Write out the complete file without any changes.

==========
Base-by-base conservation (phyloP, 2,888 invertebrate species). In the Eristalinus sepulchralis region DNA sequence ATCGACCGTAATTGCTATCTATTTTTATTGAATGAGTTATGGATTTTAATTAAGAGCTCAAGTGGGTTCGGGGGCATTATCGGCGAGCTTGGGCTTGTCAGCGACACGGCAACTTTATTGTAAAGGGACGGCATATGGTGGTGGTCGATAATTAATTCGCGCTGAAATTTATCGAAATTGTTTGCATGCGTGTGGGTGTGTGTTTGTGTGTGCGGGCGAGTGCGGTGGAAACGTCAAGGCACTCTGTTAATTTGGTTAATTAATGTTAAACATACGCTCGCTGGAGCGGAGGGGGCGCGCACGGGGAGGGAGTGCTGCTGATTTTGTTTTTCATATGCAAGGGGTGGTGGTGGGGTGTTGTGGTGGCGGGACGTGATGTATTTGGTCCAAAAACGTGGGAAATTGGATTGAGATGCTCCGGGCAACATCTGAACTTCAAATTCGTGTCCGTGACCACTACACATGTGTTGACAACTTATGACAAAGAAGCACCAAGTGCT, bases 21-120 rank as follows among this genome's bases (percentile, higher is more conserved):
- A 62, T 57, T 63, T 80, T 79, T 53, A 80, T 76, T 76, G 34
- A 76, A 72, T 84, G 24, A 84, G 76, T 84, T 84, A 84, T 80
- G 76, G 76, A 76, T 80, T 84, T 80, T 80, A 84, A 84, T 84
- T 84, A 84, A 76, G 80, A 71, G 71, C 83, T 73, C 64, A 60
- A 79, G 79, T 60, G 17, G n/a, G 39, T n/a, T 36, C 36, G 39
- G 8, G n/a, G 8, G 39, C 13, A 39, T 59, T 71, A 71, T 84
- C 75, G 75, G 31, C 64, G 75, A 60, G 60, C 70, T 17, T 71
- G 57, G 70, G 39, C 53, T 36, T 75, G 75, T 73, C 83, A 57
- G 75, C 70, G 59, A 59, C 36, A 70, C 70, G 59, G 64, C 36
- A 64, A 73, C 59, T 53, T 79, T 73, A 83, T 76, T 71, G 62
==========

Base-by-base conservation (phyloP, 2,888 invertebrate species). In the Eristalinus sepulchralis region DNA sequence ATCGACCGTAATTGCTATCTATTTTTATTGAATGAGTTATGGATTTTAATTAAGAGCTCAAGTGGGTTCGGGGGCATTATCGGCGAGCTTGGGCTTGTCAGCGACACGGCAACTTTATTGTAAAGGGACGGCATATGGTGGTGGTCGATAATTAATTCGCGCTGAAATTTATCGAAATTGTTTGCATGCGTGTGGGTGTGTGTTTGTGTGTGCGGGCGAGTGCGGTGGAAACGTCAAGGCACTCTGTTAATTTGGTTAATTAATGTTAAACATACGCTCGCTGGAGCGGAGGGGGCGCGCACGGGGAGGGAGTGCTGCTGATTTTGTTTTTCATATGCAAGGGGTGGTGGTGGGGTGTTGTGGTGGCGGGACGTGATGTATTTGGTCCAAAAACGTGGGAAATTGGATTGAGATGCTCCGGGCAACATCTGAACTTCAAATTCGTGTCCGTGACCACTACACATGTGTTGACAACTTATGACAAAGAAGCACCAAGTGCT, bases 21-120 rank as follows among this genome's bases (percentile, higher is more conserved):
- A 62, T 57, T 63, T 80, T 79, T 53, A 80, T 76, T 76, G 34
- A 76, A 72, T 84, G 24, A 84, G 76, T 84, T 84, A 84, T 80
- G 76, G 76, A 76, T 80, T 84, T 80, T 80, A 84, A 84, T 84
- T 84, A 84, A 76, G 80, A 71, G 71, C 83, T 73, C 64, A 60
- A 79, G 79, T 60, G 17, G n/a, G 39, T n/a, T 36, C 36, G 39
- G 8, G n/a, G 8, G 39, C 13, A 39, T 59, T 71, A 71, T 84
- C 75, G 75, G 31, C 64, G 75, A 60, G 60, C 70, T 17, T 71
- G 57, G 70, G 39, C 53, T 36, T 75, G 75, T 73, C 83, A 57
- G 75, C 70, G 59, A 59, C 36, A 70, C 70, G 59, G 64, C 36
- A 64, A 73, C 59, T 53, T 79, T 73, A 83, T 76, T 71, G 62